First Walk for PKD planning meeting for 2008

Last Thursday night was the first planning meeting for this year's Hudson Valley Chapter Walk for PKD. It was also the first one ever for me, as I attempt to get more involved in the chapter happenings.

The big change for this coming year is that there will be two big "professionally run" walks which will be held in New York and Los Angeles. These will be held in October instead of September, when the rest of the walks around the nation will be held. Because of the proximity of our walk to New York City, some of the changes they are making for the New York City walk will impact our walk, including the elimination of the registration fee and a requirement to raise $100 in donations in order to receive a T-shirt. While I welcome the elimination of the registration fee, I'm not sure how well received the "no T-shirt unless you raise $100" will go over. Heidi mentioned that of the 247 walkers we had this past year, only 65 raised $50 or more. If all goes the way the PKD Foundation envisions, those 180-ish other people will become motivated to raise more money. We'll see.....

We also found out there will be no walk in Albany this year. This is pretty disappointing, as the Albany walk raised over $34,000 last year. Hopefully, some of those walkers will be willing to make the trip down our way, or to one of the walks in western New York.

The bulk of the meeting was spent describing the various walk committees which are in place, who's in charge, and what help they need. For me, since I'm about 50 miles away, I think I'll focus on things that I can handle from a distance - helping to obtain sponsorships, raising publicity through the media, distributing posters and fliers and things like that.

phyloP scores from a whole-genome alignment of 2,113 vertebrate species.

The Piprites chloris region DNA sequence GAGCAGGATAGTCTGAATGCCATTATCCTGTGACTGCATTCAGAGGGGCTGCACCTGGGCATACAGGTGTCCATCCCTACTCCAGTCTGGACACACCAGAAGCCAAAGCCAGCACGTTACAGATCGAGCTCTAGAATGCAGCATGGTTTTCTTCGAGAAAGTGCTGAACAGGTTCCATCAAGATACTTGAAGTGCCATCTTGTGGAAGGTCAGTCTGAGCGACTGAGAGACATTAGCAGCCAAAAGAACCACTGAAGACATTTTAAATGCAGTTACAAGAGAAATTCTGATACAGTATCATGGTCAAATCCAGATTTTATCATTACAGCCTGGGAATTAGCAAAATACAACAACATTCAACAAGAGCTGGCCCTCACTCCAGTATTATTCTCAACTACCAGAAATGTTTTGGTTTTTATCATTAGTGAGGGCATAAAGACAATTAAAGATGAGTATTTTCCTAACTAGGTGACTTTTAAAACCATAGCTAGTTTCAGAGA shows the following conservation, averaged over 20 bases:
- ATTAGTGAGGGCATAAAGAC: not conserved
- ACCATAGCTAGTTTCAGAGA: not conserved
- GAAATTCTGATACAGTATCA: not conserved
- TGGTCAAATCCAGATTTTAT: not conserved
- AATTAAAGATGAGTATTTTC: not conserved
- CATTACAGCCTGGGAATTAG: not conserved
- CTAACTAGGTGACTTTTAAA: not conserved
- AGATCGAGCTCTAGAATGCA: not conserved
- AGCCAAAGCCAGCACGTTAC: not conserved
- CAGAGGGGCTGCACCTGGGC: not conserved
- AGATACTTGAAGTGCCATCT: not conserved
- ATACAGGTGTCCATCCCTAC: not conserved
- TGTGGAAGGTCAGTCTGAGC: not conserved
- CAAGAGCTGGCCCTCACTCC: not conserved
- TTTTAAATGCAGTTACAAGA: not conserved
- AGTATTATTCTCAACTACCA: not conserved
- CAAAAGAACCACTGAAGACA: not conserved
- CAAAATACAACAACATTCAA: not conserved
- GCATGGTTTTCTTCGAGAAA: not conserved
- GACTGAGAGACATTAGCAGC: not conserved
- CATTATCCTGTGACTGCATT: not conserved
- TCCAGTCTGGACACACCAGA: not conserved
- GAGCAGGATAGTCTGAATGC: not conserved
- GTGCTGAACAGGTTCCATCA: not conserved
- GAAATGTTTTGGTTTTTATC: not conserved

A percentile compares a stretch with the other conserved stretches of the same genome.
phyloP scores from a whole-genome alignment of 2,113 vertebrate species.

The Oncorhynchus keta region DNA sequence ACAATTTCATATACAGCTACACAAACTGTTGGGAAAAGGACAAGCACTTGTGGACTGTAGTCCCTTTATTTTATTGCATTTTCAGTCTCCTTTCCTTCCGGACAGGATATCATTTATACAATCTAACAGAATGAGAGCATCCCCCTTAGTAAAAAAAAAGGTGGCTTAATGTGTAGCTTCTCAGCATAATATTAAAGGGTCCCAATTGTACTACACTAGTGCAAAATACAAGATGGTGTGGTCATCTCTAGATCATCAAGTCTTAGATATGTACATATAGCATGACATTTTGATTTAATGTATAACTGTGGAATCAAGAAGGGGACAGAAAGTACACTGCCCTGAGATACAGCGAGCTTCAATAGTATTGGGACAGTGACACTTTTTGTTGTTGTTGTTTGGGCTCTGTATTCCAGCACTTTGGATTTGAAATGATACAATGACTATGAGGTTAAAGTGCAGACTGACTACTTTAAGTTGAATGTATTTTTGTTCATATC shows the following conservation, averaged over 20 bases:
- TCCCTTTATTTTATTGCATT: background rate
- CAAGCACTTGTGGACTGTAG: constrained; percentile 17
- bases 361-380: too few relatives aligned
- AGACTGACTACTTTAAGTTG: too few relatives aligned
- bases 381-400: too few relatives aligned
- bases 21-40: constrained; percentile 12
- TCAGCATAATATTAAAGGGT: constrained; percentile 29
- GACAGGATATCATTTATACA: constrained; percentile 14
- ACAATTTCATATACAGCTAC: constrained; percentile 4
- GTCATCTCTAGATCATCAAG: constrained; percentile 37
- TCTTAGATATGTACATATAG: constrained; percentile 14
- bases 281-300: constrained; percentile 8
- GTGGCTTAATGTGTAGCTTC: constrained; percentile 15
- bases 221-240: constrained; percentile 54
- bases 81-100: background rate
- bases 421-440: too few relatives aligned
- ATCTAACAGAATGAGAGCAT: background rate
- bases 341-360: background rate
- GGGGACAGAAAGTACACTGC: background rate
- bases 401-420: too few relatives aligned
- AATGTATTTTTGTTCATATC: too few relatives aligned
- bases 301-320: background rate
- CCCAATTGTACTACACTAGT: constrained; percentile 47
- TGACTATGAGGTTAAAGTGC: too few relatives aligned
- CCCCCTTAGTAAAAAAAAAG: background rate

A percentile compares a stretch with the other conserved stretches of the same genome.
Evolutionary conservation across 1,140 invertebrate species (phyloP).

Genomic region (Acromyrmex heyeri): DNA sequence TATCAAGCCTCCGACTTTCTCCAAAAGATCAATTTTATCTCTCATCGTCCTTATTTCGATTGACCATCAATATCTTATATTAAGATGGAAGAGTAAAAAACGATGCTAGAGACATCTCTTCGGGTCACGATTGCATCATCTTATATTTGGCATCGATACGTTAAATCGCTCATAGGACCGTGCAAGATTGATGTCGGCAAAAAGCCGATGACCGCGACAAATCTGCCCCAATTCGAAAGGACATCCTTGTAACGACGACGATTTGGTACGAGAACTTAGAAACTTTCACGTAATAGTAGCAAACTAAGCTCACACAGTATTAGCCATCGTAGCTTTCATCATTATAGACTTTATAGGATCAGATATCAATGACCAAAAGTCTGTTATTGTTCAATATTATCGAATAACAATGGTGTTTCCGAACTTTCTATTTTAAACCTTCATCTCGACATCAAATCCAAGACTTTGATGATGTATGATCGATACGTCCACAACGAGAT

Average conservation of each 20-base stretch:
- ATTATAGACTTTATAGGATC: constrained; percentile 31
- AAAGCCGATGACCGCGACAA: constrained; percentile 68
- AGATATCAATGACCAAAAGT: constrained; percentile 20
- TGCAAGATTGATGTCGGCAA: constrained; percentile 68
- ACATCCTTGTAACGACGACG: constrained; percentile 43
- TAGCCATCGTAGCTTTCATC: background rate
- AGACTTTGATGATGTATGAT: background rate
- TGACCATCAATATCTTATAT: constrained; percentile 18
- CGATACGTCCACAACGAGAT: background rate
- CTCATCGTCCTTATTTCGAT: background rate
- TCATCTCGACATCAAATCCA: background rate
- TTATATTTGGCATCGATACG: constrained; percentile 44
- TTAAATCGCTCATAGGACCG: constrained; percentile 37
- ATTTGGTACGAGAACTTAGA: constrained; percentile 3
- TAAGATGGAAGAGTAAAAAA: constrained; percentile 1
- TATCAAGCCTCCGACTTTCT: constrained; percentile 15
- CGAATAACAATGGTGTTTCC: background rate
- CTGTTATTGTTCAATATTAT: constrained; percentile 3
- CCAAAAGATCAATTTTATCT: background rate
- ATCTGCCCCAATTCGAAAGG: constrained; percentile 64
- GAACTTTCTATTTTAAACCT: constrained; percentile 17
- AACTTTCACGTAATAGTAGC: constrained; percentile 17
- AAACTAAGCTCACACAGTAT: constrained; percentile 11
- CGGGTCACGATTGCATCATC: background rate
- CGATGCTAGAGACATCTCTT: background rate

Upcoming meetings over the next couple of months:

Tue, April 15 - Walk for PKD Planning Conference Call
Wed, May 7 - Walk for PKD Planning meeting
Wed, May 28 - Support Group meeting
Tue, June 3 - Walk for PKD Planning meeting

Wednesday, April 2, 2008

Sharing Our Story

Heidi, who is the Hudson Valley PKD Chapter Coordinator, invited TJ and I to share our PKD stories such that they might be used for publicity purposes for this year's Walk for PKD. We finally got around to filling out the necessary paperwork tonight after TJ finished up his homework. Here are TJ's responses to some of the questions which were asked on the form. Since its not something we tend to discuss much, I found it very interesting to hear his perspective.

2) Please provide a summary of your experiences with PKD. (We’re especially interested in details such as whether you’ve had a transplant, how many people in your family have PKD, when you were diagnosed, what your health is like now, etc…)

My mom was diagnosed with PKD before I was born. Her being pregnant with me took its toll on her kidneys and three years later, she needed a transplant. She now has to take several medications a day on a time schedule in order to keep her body from rejecting the kidney. In order to possibly find a cure for this disease, I have raised more than $1000 through the Walk for PKD and hope to raise even more this year.

3) What is your hope for your family’s future and the future of PKD?

I hope that my brothers and I do not have the disease and if we do, that we can help find a cure through clinical trials.

4) Why do you support the PKD Foundation and its vision that “no one suffered the full effects of PKD?”

I support the PKD Foundation because it is the only organization that devotes the funds that it raises to the awareness and research of this disease which the US government pays relatively no attention to, even though it is more common that several other diseases it pays more attention to. I feel that the government should pay more attention to this disease because it affects more of the population than these other diseases.